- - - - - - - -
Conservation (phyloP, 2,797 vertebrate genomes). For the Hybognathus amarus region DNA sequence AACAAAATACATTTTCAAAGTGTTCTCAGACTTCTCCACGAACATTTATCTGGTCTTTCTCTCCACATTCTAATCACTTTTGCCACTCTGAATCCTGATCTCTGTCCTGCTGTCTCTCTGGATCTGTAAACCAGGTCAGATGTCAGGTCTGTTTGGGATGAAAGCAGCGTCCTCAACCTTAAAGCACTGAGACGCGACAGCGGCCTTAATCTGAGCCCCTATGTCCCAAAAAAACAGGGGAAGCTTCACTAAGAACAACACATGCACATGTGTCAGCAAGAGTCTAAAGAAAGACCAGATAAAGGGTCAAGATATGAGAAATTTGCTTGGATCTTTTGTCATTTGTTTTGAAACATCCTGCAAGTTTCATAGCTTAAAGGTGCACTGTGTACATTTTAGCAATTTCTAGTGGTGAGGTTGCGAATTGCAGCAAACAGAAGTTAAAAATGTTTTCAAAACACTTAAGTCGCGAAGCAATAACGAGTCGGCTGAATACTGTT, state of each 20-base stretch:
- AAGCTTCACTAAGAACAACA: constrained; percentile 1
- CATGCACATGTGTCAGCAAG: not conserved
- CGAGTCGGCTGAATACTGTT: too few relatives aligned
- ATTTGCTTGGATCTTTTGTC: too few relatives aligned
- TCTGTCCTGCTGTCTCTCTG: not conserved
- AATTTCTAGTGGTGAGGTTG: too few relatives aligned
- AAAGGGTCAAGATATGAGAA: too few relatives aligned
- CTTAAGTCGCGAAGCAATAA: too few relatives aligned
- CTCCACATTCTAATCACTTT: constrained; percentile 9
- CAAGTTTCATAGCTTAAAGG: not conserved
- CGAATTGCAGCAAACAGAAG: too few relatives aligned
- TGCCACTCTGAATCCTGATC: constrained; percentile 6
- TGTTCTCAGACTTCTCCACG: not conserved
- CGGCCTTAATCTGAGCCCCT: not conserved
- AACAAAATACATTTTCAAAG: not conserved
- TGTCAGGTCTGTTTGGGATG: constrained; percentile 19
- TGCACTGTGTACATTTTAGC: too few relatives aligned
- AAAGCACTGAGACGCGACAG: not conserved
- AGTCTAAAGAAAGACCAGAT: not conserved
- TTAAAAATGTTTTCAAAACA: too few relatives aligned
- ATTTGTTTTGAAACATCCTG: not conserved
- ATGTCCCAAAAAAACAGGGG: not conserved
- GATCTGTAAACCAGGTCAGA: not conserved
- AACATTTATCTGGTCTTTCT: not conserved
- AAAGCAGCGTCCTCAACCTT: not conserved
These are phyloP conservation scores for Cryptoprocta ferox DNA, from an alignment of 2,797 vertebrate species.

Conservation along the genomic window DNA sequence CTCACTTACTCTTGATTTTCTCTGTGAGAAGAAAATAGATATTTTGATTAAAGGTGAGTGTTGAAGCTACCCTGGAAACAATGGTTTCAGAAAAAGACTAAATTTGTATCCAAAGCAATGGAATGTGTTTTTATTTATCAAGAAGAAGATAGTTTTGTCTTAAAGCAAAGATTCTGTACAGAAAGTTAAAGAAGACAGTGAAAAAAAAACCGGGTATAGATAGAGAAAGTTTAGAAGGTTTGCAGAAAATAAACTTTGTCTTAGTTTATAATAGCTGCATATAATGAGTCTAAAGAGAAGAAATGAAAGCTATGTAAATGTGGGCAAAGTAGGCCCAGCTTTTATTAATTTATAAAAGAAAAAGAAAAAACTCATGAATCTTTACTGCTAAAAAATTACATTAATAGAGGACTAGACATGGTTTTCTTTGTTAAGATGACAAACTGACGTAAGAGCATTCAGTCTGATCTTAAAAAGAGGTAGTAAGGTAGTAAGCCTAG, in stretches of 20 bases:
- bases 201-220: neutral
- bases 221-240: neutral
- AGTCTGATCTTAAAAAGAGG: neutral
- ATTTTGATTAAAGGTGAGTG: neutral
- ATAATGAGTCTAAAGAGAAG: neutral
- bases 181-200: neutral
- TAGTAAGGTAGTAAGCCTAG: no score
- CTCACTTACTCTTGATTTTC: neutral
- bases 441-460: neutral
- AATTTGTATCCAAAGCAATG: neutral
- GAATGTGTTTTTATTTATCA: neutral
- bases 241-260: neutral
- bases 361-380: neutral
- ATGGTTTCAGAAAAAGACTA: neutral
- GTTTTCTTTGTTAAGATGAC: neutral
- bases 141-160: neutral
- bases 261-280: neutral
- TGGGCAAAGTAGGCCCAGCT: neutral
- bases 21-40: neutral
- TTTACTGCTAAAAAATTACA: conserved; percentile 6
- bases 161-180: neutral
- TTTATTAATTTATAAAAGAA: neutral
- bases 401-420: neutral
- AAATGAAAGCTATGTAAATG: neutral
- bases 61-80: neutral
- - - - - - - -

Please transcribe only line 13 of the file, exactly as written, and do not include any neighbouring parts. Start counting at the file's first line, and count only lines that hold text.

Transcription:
- TGCCACTCTGAATCCTGATC: constrained; percentile 6